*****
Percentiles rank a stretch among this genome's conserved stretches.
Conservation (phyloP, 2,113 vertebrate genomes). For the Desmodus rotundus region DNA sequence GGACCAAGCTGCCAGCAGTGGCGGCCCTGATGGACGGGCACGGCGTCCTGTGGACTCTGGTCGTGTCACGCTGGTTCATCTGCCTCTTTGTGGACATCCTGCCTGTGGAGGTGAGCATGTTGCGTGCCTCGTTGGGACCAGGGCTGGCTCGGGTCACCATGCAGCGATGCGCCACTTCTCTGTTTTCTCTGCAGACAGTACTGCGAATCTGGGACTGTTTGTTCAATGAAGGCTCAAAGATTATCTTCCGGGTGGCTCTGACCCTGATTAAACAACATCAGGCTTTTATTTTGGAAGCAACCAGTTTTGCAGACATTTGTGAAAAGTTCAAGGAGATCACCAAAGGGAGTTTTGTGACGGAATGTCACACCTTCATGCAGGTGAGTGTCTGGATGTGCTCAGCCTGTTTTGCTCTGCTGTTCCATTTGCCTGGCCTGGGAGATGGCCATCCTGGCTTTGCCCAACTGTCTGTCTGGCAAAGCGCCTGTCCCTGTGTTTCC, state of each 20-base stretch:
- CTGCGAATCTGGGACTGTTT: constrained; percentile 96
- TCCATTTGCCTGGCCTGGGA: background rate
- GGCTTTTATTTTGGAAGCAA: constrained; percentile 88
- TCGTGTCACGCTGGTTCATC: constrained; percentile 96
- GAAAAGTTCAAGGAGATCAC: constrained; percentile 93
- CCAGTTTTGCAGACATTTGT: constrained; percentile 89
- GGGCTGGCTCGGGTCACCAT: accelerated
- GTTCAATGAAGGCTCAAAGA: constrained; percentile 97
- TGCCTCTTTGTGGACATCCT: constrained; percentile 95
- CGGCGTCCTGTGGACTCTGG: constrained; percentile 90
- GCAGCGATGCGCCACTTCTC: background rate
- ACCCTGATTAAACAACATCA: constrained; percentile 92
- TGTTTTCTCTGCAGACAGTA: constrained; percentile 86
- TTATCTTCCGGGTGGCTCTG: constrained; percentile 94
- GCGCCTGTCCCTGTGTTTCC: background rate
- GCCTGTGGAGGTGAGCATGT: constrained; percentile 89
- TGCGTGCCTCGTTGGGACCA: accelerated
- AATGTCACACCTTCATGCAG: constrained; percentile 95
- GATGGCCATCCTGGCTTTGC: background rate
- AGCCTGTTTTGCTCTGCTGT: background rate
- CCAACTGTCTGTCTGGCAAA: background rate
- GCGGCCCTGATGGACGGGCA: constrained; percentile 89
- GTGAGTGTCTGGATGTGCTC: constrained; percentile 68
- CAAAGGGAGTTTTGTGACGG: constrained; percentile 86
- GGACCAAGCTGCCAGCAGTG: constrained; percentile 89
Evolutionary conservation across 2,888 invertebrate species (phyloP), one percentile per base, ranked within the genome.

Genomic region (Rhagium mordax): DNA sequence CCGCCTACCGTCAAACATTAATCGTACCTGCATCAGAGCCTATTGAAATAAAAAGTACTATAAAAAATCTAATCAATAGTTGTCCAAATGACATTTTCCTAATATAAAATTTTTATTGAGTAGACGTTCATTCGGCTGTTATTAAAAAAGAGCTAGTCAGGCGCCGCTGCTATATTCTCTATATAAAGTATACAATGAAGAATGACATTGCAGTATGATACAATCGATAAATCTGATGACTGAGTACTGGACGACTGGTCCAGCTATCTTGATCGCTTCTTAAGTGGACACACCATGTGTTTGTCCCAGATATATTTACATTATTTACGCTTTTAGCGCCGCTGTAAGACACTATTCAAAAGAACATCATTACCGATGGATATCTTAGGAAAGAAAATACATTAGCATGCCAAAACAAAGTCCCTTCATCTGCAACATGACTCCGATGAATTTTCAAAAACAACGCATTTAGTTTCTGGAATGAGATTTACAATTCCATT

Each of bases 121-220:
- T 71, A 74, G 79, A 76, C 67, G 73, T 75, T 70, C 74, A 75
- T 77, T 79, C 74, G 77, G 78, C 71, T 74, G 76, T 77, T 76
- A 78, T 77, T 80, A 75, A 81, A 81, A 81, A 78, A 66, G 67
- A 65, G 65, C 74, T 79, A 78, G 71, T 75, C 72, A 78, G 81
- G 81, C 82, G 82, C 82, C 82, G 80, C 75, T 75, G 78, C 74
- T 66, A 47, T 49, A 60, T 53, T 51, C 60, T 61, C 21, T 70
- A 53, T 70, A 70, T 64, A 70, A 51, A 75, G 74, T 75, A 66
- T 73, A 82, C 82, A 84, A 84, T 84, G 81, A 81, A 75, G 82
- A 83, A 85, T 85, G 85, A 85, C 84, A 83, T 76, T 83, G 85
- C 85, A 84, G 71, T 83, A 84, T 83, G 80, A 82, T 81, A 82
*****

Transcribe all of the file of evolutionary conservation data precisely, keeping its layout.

Percentiles rank a stretch among this genome's conserved stretches.
Conservation (phyloP, 2,113 vertebrate genomes). For the Desmodus rotundus region DNA sequence GGACCAAGCTGCCAGCAGTGGCGGCCCTGATGGACGGGCACGGCGTCCTGTGGACTCTGGTCGTGTCACGCTGGTTCATCTGCCTCTTTGTGGACATCCTGCCTGTGGAGGTGAGCATGTTGCGTGCCTCGTTGGGACCAGGGCTGGCTCGGGTCACCATGCAGCGATGCGCCACTTCTCTGTTTTCTCTGCAGACAGTACTGCGAATCTGGGACTGTTTGTTCAATGAAGGCTCAAAGATTATCTTCCGGGTGGCTCTGACCCTGATTAAACAACATCAGGCTTTTATTTTGGAAGCAACCAGTTTTGCAGACATTTGTGAAAAGTTCAAGGAGATCACCAAAGGGAGTTTTGTGACGGAATGTCACACCTTCATGCAGGTGAGTGTCTGGATGTGCTCAGCCTGTTTTGCTCTGCTGTTCCATTTGCCTGGCCTGGGAGATGGCCATCCTGGCTTTGCCCAACTGTCTGTCTGGCAAAGCGCCTGTCCCTGTGTTTCC, state of each 20-base stretch:
- CTGCGAATCTGGGACTGTTT: constrained; percentile 96
- TCCATTTGCCTGGCCTGGGA: background rate
- GGCTTTTATTTTGGAAGCAA: constrained; percentile 88
- TCGTGTCACGCTGGTTCATC: constrained; percentile 96
- GAAAAGTTCAAGGAGATCAC: constrained; percentile 93
- CCAGTTTTGCAGACATTTGT: constrained; percentile 89
- GGGCTGGCTCGGGTCACCAT: accelerated
- GTTCAATGAAGGCTCAAAGA: constrained; percentile 97
- TGCCTCTTTGTGGACATCCT: constrained; percentile 95
- CGGCGTCCTGTGGACTCTGG: constrained; percentile 90
- GCAGCGATGCGCCACTTCTC: background rate
- ACCCTGATTAAACAACATCA: constrained; percentile 92
- TGTTTTCTCTGCAGACAGTA: constrained; percentile 86
- TTATCTTCCGGGTGGCTCTG: constrained; percentile 94
- GCGCCTGTCCCTGTGTTTCC: background rate
- GCCTGTGGAGGTGAGCATGT: constrained; percentile 89
- TGCGTGCCTCGTTGGGACCA: accelerated
- AATGTCACACCTTCATGCAG: constrained; percentile 95
- GATGGCCATCCTGGCTTTGC: background rate
- AGCCTGTTTTGCTCTGCTGT: background rate
- CCAACTGTCTGTCTGGCAAA: background rate
- GCGGCCCTGATGGACGGGCA: constrained; percentile 89
- GTGAGTGTCTGGATGTGCTC: constrained; percentile 68
- CAAAGGGAGTTTTGTGACGG: constrained; percentile 86
- GGACCAAGCTGCCAGCAGTG: constrained; percentile 89
Evolutionary conservation across 2,888 invertebrate species (phyloP), one percentile per base, ranked within the genome.

Genomic region (Rhagium mordax): DNA sequence CCGCCTACCGTCAAACATTAATCGTACCTGCATCAGAGCCTATTGAAATAAAAAGTACTATAAAAAATCTAATCAATAGTTGTCCAAATGACATTTTCCTAATATAAAATTTTTATTGAGTAGACGTTCATTCGGCTGTTATTAAAAAAGAGCTAGTCAGGCGCCGCTGCTATATTCTCTATATAAAGTATACAATGAAGAATGACATTGCAGTATGATACAATCGATAAATCTGATGACTGAGTACTGGACGACTGGTCCAGCTATCTTGATCGCTTCTTAAGTGGACACACCATGTGTTTGTCCCAGATATATTTACATTATTTACGCTTTTAGCGCCGCTGTAAGACACTATTCAAAAGAACATCATTACCGATGGATATCTTAGGAAAGAAAATACATTAGCATGCCAAAACAAAGTCCCTTCATCTGCAACATGACTCCGATGAATTTTCAAAAACAACGCATTTAGTTTCTGGAATGAGATTTACAATTCCATT

Each of bases 121-220:
- T 71, A 74, G 79, A 76, C 67, G 73, T 75, T 70, C 74, A 75
- T 77, T 79, C 74, G 77, G 78, C 71, T 74, G 76, T 77, T 76
- A 78, T 77, T 80, A 75, A 81, A 81, A 81, A 78, A 66, G 67
- A 65, G 65, C 74, T 79, A 78, G 71, T 75, C 72, A 78, G 81
- G 81, C 82, G 82, C 82, C 82, G 80, C 75, T 75, G 78, C 74
- T 66, A 47, T 49, A 60, T 53, T 51, C 60, T 61, C 21, T 70
- A 53, T 70, A 70, T 64, A 70, A 51, A 75, G 74, T 75, A 66
- T 73, A 82, C 82, A 84, A 84, T 84, G 81, A 81, A 75, G 82
- A 83, A 85, T 85, G 85, A 85, C 84, A 83, T 76, T 83, G 85
- C 85, A 84, G 71, T 83, A 84, T 83, G 80, A 82, T 81, A 82